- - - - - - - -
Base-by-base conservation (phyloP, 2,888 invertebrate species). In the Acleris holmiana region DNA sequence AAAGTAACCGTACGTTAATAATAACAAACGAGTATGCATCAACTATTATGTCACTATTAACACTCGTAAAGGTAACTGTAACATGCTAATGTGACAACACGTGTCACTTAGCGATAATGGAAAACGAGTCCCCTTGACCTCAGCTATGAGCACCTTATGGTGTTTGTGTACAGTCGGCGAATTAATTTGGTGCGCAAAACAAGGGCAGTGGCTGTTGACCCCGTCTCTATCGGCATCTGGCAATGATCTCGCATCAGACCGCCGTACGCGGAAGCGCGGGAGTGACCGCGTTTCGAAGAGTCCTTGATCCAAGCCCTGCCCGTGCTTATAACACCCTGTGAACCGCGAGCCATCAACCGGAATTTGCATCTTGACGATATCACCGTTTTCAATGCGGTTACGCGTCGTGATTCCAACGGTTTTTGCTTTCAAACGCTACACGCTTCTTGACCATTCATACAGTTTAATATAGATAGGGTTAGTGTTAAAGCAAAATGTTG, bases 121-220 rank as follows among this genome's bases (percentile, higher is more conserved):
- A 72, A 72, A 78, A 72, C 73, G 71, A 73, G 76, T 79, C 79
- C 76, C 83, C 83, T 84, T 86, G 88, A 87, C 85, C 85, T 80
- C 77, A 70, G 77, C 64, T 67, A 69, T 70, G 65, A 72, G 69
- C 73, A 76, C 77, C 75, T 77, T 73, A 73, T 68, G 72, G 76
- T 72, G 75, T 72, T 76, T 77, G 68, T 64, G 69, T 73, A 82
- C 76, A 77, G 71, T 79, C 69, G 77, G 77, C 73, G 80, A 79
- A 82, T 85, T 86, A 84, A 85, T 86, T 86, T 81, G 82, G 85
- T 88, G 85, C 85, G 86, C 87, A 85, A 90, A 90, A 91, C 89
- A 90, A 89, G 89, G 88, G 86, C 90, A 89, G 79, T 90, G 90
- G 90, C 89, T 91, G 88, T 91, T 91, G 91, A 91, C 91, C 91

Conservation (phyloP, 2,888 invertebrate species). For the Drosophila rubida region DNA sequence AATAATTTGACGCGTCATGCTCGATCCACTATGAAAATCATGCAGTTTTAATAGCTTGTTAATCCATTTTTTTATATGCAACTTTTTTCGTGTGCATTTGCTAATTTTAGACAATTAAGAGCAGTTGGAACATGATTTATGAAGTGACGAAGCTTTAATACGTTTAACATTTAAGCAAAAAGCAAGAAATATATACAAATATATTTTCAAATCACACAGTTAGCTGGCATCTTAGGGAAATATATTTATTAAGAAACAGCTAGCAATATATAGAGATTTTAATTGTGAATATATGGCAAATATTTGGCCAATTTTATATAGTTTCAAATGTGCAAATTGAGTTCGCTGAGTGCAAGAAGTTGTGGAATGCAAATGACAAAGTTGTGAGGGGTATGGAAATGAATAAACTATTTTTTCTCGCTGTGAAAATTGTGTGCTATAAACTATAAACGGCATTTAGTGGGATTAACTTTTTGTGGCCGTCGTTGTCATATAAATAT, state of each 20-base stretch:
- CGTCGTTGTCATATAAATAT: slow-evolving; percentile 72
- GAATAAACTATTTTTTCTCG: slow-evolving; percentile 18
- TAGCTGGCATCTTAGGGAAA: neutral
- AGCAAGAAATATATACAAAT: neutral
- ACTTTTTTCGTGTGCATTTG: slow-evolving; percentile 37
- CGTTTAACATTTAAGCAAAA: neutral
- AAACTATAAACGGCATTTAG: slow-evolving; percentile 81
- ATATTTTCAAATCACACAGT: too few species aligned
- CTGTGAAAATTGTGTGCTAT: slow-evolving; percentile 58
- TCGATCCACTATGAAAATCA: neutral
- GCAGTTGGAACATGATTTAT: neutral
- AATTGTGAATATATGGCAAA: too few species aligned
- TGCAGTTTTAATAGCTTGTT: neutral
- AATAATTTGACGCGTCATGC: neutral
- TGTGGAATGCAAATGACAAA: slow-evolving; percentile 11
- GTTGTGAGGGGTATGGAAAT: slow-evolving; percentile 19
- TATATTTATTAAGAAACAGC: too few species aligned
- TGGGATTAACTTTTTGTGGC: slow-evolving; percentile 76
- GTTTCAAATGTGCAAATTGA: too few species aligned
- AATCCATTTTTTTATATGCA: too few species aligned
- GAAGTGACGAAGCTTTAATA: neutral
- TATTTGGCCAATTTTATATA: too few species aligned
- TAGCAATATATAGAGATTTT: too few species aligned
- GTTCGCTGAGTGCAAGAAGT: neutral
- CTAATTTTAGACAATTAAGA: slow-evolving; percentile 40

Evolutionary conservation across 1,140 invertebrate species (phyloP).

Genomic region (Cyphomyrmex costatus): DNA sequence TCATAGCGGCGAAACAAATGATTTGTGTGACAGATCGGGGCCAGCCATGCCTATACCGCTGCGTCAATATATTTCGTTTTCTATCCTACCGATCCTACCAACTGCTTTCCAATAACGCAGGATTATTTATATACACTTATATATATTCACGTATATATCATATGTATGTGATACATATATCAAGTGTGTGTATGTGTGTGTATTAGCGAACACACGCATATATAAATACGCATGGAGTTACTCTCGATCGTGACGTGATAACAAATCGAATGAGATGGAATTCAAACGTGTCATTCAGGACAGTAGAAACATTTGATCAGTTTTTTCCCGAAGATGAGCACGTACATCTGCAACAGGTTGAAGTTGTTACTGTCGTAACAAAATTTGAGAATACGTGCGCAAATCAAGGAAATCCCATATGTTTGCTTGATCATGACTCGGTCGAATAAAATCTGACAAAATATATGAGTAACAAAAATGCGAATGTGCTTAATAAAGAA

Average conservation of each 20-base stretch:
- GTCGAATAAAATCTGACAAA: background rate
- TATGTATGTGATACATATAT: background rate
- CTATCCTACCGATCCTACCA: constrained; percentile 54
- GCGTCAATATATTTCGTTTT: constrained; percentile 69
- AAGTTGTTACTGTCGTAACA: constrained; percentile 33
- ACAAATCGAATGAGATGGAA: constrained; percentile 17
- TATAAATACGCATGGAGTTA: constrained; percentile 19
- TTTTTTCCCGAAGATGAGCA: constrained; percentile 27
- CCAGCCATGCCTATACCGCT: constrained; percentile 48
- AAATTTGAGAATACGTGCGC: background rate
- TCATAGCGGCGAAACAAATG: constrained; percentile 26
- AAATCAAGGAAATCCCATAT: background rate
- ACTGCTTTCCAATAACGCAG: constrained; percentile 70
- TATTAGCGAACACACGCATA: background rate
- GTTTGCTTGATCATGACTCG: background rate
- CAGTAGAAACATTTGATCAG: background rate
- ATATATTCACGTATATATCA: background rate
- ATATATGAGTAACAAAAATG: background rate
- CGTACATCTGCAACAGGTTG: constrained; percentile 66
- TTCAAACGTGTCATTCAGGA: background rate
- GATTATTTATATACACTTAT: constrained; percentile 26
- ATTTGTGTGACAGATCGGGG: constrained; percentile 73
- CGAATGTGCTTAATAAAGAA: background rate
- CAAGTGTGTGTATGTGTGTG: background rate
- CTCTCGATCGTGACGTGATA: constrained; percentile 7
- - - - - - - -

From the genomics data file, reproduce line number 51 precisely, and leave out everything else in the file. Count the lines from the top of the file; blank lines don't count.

- TCATAGCGGCGAAACAAATG: constrained; percentile 26